Reports

Life Cycle Assessment on fresh Icelandic cod loins

Published:

01/09/2014

Authors:

Birgir Örn Smárason, Jónas R. Viðarsson, Gunnar Þórðarson, Lilja Magnúsdóttir

Supported by:

AVS (R13 042‐13)

contact

Birgir Örn Smárason

Group Leader

birgir@matis.is

Life Cycle Assessment on fresh Icelandic cod loins

With growing human population and increased fish consumption, the world's fisheries are not only facing the challenge of harvesting fish stocks in a sustainable manner, but also to limit the environmental impacts along the entire value chain. The fishing industry, like all other industries, contributes to global warming and other environmental impacts with consequent marine ecosystem deterioration. Environmentally responsible producers, distributors, retailers and consumers recognize this and are actively engaged in mapping the environmental impacts of their products and constantly looking for ways to limit the effects. In this project a group of Icelandic researchers and suppliers of fresh Icelandic cod loins carried out Life Cycle Assessment (LCA) within selected value chains. The results were compared with similar research on competing products and potentials for improvements identified. The project included LCA of fresh cod loins sold in the UK and Switzerland from three bottom trawlers and four long‐ liners. The results show that fishing gear has considerable impact on carbon footprint values with numbers ranging from 0.3 to 1.1 kg CO2eq / kg product. The catching phase impacts is however dominated by the transport phase, where transport by air contributes to over 60% of the total CO2 emissions within the chain. Interestingly, transport by sea to the UK emits even less CO2 than domestic transport. Minimizing the carbon footprint, and environmental impacts in general, associated with the provision of seafood can make a potentially important contribution to climate change control. Favoring low impact fishing gear and transportation can lead to reduction in CO2 emissions, but that is not always practical or even applicable due to the limited availability of sea freight alternatives, time constrains, quality issues and other factors. When comparing the results with other similar results for competing products it is evident that fresh Icelandic cod loins have moderate CO2 emissions.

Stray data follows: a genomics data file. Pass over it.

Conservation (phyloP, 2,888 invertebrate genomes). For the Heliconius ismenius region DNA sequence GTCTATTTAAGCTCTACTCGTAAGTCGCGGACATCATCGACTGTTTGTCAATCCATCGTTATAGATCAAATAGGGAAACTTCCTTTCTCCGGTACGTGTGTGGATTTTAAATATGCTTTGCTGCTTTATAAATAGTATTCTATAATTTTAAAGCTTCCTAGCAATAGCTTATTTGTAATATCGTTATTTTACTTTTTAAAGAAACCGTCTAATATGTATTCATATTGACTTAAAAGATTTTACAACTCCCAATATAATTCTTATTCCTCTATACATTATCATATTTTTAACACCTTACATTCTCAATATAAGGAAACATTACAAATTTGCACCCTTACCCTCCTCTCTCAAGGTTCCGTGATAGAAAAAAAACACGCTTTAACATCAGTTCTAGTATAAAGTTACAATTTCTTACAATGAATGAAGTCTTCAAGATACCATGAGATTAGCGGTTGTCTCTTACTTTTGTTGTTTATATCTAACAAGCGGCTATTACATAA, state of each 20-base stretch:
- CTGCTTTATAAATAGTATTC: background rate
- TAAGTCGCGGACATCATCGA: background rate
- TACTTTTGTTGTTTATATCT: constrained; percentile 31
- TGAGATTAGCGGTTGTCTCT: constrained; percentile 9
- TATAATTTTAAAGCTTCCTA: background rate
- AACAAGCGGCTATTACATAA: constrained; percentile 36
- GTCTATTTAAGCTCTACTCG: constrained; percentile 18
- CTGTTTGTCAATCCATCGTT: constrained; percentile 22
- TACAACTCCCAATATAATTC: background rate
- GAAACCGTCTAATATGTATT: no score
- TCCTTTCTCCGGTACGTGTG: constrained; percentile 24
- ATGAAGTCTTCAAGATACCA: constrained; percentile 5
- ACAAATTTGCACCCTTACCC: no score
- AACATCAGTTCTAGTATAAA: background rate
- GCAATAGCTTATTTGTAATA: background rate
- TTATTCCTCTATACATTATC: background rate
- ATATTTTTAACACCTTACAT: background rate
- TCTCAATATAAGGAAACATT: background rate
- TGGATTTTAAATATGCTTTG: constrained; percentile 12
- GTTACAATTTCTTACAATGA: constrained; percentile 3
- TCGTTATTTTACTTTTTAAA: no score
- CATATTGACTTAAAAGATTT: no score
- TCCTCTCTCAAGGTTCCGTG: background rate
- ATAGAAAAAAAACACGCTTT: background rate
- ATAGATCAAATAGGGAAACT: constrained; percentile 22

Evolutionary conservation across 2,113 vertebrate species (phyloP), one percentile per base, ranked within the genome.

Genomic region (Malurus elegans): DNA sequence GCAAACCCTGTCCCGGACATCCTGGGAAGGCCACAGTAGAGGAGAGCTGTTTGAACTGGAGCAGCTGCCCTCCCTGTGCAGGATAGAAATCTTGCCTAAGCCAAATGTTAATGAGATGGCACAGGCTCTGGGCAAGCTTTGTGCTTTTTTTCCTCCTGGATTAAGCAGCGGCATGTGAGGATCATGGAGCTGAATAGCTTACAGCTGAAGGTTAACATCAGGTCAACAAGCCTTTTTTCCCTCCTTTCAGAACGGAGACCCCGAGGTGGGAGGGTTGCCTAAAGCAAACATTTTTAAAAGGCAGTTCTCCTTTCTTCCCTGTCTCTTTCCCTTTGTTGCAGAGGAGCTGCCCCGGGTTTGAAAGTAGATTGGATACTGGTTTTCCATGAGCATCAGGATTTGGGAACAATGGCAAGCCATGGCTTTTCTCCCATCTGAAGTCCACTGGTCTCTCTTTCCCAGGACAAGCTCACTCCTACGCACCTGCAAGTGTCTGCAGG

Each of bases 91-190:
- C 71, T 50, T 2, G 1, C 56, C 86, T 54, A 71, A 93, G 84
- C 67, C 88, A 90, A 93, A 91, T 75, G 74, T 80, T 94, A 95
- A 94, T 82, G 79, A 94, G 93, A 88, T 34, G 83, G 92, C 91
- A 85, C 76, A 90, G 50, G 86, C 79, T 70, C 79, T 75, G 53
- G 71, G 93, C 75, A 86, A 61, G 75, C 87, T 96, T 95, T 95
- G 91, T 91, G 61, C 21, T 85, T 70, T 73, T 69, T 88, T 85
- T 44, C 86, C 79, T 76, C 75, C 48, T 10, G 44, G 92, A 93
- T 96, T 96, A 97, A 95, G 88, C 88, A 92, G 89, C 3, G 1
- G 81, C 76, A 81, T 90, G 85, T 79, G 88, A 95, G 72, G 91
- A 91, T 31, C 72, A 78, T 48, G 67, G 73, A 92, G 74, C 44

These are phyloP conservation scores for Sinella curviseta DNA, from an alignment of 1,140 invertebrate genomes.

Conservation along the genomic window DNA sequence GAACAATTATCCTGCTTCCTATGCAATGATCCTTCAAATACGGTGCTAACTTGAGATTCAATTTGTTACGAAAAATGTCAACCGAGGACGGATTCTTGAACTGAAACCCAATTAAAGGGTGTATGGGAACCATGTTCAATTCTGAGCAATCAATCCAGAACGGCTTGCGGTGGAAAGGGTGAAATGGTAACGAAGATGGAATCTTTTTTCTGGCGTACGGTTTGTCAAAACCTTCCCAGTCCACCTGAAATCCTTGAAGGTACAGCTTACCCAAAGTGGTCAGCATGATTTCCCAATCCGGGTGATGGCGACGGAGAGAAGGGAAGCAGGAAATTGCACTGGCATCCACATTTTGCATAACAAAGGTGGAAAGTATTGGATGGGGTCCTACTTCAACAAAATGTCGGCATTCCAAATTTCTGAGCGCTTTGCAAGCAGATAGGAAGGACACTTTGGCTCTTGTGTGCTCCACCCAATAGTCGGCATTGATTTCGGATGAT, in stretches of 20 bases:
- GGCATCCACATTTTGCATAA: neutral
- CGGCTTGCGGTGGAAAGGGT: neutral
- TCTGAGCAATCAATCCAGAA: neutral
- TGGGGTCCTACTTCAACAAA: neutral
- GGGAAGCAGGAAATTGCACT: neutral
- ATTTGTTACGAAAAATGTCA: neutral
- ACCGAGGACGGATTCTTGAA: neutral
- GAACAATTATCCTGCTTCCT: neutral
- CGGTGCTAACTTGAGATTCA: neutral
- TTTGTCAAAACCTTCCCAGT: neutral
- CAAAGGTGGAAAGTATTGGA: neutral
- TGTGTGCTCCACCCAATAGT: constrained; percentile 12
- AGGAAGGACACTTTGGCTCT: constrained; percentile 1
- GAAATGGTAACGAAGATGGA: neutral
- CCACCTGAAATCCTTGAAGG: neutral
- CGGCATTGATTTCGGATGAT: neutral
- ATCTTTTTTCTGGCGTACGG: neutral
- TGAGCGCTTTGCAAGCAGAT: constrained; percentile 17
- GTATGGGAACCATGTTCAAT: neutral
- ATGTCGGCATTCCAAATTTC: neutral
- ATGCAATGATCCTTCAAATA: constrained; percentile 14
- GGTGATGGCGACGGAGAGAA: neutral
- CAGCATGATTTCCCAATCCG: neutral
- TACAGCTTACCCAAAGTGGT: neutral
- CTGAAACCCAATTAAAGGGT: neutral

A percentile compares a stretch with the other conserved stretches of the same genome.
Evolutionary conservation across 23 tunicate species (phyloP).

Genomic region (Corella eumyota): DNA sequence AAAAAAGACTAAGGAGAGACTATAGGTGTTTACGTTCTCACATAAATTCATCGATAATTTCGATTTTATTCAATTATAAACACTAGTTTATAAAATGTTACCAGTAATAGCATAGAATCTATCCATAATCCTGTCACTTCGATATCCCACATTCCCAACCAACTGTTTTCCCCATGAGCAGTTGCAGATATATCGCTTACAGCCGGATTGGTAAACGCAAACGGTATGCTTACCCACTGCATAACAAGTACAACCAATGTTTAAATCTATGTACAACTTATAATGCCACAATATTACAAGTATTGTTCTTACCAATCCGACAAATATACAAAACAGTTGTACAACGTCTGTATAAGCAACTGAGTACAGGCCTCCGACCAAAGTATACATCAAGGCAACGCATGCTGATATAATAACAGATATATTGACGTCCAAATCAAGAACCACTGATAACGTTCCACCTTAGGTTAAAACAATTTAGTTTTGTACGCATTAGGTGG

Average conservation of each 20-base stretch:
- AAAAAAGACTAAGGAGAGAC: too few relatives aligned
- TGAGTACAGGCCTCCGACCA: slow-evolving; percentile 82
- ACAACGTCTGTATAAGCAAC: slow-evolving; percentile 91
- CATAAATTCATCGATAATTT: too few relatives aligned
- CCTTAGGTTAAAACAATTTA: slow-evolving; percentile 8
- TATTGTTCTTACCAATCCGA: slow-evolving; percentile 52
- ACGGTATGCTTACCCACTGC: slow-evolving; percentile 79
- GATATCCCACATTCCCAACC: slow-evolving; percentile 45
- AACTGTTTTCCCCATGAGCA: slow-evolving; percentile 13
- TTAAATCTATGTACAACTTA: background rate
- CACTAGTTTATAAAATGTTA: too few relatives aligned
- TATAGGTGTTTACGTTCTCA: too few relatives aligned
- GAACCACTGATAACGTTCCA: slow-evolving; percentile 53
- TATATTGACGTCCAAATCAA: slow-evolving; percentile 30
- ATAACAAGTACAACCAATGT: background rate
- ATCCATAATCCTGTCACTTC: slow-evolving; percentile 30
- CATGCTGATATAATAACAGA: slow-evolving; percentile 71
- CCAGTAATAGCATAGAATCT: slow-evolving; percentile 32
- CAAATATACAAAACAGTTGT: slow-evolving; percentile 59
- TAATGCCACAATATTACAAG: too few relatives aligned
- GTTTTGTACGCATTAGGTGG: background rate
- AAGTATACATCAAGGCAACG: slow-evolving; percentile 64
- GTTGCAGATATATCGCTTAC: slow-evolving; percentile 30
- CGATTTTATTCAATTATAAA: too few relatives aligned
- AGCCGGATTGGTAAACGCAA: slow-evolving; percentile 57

Along with high population growth and increased fish consumption, the global fisheries sector now faces the important task of utilizing fish stocks sustainably at the same time as they need to minimize all the environmental impact of fishing, processing, transport and other links in the value chain. The fishing industry, like any other industry, contributes to global warming and also has a number of other environmental impacts that have a detrimental effect on the marine environment. Companies that want to show social and environmental responsibility in their operations are fully aware of this and therefore seek to better monitor the environmental impact of their production and look for ways to reduce it. With this in mind, a group of Icelandic researchers, fisheries companies and sales and distributors joined forces to carry out an LCA analysis of selected value chains of fresh cod necks. The results were then compared with the results of comparable studies that have been conducted on competitive products, as well as ways to reduce the environmental impact within the aforementioned value chains were examined. The study included fresh Icelandic cod necks sold in the UK and Switzerland. The saddles were made from the catch of three trawlers and four longliners. The results show that the type of fishing gear has a great influence on the footprint / carbon footprint of the products, as the longliners came out considerably better than the trawlers. The footprint of individual vessels in the study ranged from 0.3 to 1.1 kg CO2eq / kg product, which must be considered quite low compared to previous studies. When it comes to looking at the entire value chain, however, it is the transport component or mode of transport that is by far the most important, i.e. that part is responsible for over 60% of the footprint when the product is exported by air. If, on the other hand, it is exported by ship, the footprint of the transport part will be very small and then domestic transport will become more important than the transport across the sea. Minimizing the environmental impact of fishing, processing and distributing marine products can make a significant contribution to the fight against global warming. By choosing fishing methods and modes of transport with regard to the footprint, it is possible to significantly reduce carbon emissions, but it must also be borne in mind that it is not always possible or realistic to choose only the options with the lowest footprint. The results of this study and a comparison with the results of comparable studies show that fresh Icelandic cod fillets that have been marketed in the UK and Switzerland have a modest footprint and are fully competitive with other fish products or animal proteins.